area, and in Marseille. The thief is usually a passenger on a
motorcycle. Similar incidents have also occurred at tollbooths
and rest areas. Car doors should be locked at all times during
travel and windows closed or left only slightly ajar. Special
caution is advised when entering and exiting the car, because
that offers opportunity for purse-snatchings.
of parked cars are also frequent. Locking valuables in the trunk
is NOT a safeguard. NEVER leave valuables in the car.
often target vehicles with foreign license plates or rental cars,
which are easily identified as such by a license plate number
ending in "51." Rental car companies are in the process of phasing
out these license plates, but this may take some time.
snatching and pickpocketing occur in the area. Passports should
be carried on the body when necessary and over-the shoulder bags
should not be used.
loss or theft abroad of a U.S. passport should be reported immediately
to the local police and the nearest U.S. embassy or consulate. U.S.
citizens may refer to the Department of State's pamphlet, A Safe
Trip Abroad, for ways to promote a more trouble-free journey.
The pamphlet is available by mail from the Superintendent of Documents,
U.S. Government Printing Office, Washington, D.C. 20402, via the Internet
at http://www.access.gpo.gov/su_docs, or via the Bureau of Consular
Affairs home page at http://travel.state.gov.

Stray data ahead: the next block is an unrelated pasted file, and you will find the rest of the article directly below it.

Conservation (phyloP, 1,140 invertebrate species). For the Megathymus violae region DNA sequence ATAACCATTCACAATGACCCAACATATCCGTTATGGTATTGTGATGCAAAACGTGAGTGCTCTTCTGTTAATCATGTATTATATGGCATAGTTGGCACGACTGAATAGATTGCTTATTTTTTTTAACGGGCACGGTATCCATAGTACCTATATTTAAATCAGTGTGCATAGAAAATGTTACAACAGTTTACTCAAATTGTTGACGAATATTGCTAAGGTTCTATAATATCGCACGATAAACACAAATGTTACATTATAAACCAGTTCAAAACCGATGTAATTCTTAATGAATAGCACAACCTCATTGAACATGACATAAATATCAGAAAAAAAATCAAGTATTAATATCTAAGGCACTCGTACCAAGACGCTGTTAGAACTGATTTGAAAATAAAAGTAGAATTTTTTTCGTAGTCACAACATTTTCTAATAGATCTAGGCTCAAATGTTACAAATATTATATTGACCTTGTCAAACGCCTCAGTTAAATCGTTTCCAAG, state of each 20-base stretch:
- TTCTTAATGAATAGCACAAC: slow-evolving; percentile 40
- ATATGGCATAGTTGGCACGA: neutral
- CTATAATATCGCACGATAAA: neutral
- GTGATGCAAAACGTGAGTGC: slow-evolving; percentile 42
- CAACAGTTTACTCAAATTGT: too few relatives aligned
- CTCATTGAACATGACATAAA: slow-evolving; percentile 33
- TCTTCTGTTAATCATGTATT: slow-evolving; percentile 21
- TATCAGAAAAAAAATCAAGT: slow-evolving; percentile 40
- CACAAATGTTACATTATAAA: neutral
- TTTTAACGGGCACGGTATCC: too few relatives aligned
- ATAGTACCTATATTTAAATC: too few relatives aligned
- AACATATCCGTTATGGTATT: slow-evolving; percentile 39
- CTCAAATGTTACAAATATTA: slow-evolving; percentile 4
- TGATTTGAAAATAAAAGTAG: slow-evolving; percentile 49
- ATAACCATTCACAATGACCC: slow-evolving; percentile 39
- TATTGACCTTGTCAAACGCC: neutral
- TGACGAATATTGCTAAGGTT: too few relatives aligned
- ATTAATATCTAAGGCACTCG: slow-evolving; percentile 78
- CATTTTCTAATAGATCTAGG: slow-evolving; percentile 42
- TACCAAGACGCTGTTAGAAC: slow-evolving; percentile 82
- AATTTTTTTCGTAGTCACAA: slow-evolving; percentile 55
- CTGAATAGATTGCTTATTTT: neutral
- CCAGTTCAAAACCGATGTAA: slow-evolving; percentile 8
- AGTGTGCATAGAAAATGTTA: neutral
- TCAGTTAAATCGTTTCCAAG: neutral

FACILITIES: Medical care comparable to that found in the United
States is widely available.
INSURANCE: U.S. medical insurance is not always valid outside
the United States. U.S. Medicare and Medicaid programs do not provide
payment for medical services outside the United States. Doctors and
hospitals often expect immediate cash payment for health services.
Uninsured travelers who require medical care overseas may face extreme
check with your own insurance company to confirm whether your policy
applies overseas, including provision for medical evacuation, and
for adequacy of coverage. Serious medical problems requiring hospitalization
and/or medical evacuation to the United States can cost tens of thousands
of dollars. Please ascertain whether payment will be made to the overseas
hospital or doctor or whether you will be reimbursed later for expenses
that you incur. Some insurance policies also include coverage for
psychiatric treatment and for disposition of remains in the event
information on medical emergencies abroad, including overseas insurance
programs, is provided in the Department of State’s Bureau of Consular
Affairs brochure, Medical Information for Americans Traveling Abroad,
available via the Bureau of Consular Affairs home page or autofax:
HEALTH INFORMATION: Information on vaccinations and other health
precautions may be obtained from the Centers for Disease Control and
Prevention’s hotline for international traveler’s at 1-877-FYI-TRIP